Lets get the praise out the way first. I adore Terence Davies, the man and the filmmaker. In terms of recognition he’s one of Britain’s most deserving yet least acclaimed artists, except, it seems in highbrow arthouse circles. His masterpiece Distant Voices, Still Lives is still an all time personal favourite and his last great opus Of Time and the City is a brilliant and evocative expressionistic trip down memory lane, specifically his childhood memories of Liverpool. It's quite something to behold.
Even lesser and flawed works such as The Long Day Closes and The Neon Bible have so much to commend them as to make them at the very least watchable, interesting and occasionally fascinating.
So it’s with some mild heartbreak I have to confess I really struggled through much of The Deep Blue Sea. I was optimistic to begin with as the first twenty minutes are magnificently bold and typical of much of his work. I can't incidentally tell you how this compares with the original 1955 version starring Vivien Leigh as I haven't seen it and just in case you're wondering, let's not also confuse this with the rotten shark attack B movie Deep Blue Sea with no 'The' prefixing the title.
Set in post-war London the film opens with the attempted suicide of Hester Collyer, a youthful beauty who at first impression has everything going for her. An artful series of tracking shots, painterly compositions and flashbacks showing a passionate affair with a young man is drowned out by an operatic score provided by one of Samuel Barber’s great compositions.
I was in a state of cinematic ecstasy and then it quickly winds down and comes to a full stop for what seemed like an eternity until some brief bravura moments punctuated the last act and woke me up.
Terence Rattigan’s play from which this is adapted may well have been topical, even scandalous in its day. His characters struggle to break away from stiff upper lip decency and embrace reality rather than convention’s out of date morals. Suicide, female liberation, sexuality, drunken anger and uncompromising in your face honesty may well have been radical inserts for a play or a film back in 'ye olde times' but here it's stilted, overwrought and too obvious. What could be said in a glance or a simple camera move is instead a ten-minute dialogue exchange of the screamingly obvious, pure and needless exposition.
Davies gets round this in part by explicitly making the film in the style of an old-fashioned British romantic drama from the late 40’s, in particular, this is a reworking of David Lean’s Brief Encounter. Whether it was Rattigan’s or Davies intent, The Deep Blue Sea is a variation of that film along the lines of ‘what would have happened if Celia Johnson and Trevor Howard continued their scandalous affair with the husband being fully aware of it?’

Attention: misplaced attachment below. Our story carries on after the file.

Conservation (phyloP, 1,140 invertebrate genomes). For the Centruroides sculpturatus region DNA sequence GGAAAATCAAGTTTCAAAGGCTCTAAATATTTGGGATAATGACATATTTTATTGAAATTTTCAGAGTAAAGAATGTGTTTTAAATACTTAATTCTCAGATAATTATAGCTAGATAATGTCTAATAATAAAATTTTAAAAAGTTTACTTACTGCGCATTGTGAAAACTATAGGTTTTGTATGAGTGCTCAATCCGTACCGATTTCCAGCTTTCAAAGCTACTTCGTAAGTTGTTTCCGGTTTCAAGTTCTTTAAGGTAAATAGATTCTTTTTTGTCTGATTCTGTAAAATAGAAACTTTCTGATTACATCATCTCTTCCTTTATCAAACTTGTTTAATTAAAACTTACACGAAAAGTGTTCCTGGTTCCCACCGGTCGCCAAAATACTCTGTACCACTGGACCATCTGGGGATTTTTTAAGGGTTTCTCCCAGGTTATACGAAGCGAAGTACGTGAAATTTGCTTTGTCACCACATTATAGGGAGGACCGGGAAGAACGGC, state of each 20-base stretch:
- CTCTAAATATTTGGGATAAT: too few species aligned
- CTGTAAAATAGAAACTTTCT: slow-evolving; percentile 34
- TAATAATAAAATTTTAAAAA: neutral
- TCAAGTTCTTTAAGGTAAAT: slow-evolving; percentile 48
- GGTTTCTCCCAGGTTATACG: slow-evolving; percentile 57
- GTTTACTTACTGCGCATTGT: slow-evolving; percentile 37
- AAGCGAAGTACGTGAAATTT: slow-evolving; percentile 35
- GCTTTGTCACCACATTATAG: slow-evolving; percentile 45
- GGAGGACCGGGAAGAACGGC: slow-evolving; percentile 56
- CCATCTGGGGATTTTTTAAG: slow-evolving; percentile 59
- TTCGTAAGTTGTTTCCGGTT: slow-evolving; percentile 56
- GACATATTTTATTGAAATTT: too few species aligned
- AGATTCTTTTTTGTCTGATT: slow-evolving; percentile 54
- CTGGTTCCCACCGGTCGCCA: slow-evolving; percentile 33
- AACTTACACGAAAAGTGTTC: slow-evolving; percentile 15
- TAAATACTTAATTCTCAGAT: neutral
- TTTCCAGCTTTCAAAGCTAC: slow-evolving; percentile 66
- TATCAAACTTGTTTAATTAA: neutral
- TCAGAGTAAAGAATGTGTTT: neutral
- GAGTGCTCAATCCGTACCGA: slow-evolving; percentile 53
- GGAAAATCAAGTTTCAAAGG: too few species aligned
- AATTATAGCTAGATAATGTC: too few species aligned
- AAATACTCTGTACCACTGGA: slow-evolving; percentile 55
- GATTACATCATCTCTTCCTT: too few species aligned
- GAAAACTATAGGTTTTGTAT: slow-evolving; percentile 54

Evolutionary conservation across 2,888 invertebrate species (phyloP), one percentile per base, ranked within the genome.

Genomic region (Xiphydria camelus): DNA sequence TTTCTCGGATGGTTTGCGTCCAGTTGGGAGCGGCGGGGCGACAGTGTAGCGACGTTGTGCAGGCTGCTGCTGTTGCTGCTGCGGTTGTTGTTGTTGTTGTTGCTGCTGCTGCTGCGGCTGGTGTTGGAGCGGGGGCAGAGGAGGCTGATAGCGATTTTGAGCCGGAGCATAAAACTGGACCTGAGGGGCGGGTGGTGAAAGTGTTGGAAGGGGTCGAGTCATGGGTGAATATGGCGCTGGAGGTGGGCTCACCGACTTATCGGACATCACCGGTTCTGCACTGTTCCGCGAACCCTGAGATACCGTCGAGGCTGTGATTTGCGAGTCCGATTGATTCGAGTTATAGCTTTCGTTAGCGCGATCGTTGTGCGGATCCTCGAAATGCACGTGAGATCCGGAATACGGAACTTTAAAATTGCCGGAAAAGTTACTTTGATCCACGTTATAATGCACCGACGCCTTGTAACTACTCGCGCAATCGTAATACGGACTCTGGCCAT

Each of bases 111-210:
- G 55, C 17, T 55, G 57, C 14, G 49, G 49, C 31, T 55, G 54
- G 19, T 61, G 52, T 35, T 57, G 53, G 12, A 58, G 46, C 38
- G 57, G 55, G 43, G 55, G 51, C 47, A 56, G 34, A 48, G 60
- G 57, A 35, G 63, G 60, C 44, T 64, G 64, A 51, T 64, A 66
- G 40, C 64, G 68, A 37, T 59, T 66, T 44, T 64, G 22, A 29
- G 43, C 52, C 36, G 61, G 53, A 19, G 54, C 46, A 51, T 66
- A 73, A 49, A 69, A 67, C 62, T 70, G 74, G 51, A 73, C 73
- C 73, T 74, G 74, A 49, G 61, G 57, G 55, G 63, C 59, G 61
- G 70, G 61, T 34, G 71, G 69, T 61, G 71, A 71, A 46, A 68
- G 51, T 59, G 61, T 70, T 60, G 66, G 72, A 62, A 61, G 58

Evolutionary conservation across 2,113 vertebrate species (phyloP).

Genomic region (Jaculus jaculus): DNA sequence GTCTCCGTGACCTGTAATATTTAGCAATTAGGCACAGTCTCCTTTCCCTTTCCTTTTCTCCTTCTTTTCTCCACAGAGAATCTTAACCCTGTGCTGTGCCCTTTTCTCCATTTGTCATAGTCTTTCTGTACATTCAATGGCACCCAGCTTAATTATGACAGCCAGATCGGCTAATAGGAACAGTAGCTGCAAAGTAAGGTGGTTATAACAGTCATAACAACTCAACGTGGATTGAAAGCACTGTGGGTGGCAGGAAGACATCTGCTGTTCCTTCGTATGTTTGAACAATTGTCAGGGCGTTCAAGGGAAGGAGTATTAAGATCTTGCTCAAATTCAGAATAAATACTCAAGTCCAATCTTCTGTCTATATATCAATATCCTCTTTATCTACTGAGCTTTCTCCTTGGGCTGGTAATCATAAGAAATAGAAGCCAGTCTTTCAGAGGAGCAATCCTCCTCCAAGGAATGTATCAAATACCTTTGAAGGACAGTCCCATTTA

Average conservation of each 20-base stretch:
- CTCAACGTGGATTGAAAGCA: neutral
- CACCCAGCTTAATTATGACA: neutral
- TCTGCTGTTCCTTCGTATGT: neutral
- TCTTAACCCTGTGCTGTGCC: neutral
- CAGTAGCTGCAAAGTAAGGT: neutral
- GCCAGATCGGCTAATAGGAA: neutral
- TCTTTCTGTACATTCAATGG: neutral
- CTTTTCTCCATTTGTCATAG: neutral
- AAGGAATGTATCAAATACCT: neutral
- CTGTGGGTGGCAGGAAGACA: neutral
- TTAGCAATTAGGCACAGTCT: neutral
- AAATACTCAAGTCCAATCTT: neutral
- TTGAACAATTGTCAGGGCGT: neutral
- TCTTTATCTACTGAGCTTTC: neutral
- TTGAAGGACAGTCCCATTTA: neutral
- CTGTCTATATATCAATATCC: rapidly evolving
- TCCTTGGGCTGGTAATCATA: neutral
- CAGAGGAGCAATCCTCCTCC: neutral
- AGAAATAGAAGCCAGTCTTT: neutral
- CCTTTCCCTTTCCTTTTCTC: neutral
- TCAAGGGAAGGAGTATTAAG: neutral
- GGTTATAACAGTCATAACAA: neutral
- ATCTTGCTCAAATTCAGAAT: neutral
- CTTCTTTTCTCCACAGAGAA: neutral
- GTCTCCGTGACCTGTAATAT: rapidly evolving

As if to underline this Davies recreates Brief Encounter’s famous shot of Johnson almost throwing herself under a passing train, the light spilling from the carriages strobing her distraught face. The variation here is now its Rachel Weisz’s face in a London Underground station. Although this moment stirred my appreciation, it made me long to rewatch David Lean’s classic.
Rattigan’s play seems to be about all those moments in a relationship in which one is in a moral quandary, full of doubt and regret, in which the inevitable end of the affair is approaching and any effort to stave off a loveless lonely existence is doomed to fail. Yup, pretty bleak stuff.
Hester is torn between a decent older man, her husband, who can only provide friendship and spiritual nourishment and the handsome young cad Freddy who delivers passion and physical pleasure but is ultimately heading for a new life just as Trevor Howard’s illicit lover does in Brief Encounter. It also, at the end goes on to stress that there’s more to life than love and that yes, everyone else has their problems and manages the best they can. It felt preachy.
The bottom line is that The Deep Blue Sea is a piece of grim claustrophobic theatre, a wordy play with a few principal characters. The problem with the film is that for much of it, it stayed that way and I longed at times for the camera just to cut away to something else or move somewhere to some music rather than linger on an actor looking pensive for ten minutes at a stretch.
But having said that the film does lift in the final act when after much tedious exposition the characters suddenly explode into life in an alcohol fuelled argument or cross swords in the National Gallery as simmering tensions and resentments boil to the surface. These moments are principally performed by Tom Hiddleston as Freddy and he is the star of the piece acting everyone else off the screen.
There are also brief encounters with Davies favourite set pieces. A couple of loud drunken singalongs in a noisy lively working class pub brought me happy flashbacks of Distant Voices, Still Lives to mind and in another moment of song, civilians trying to keep their spirits up whilst sheltering from the blitz in a tube station raised the hairs on the back of my neck. For all its faults The Deep Blue Sea still contains many of Davies trademark gifts and as disappointing as I found the experience, it did still contain many flashes of brilliance that marks Davies as a filmmaker to keep the faith with.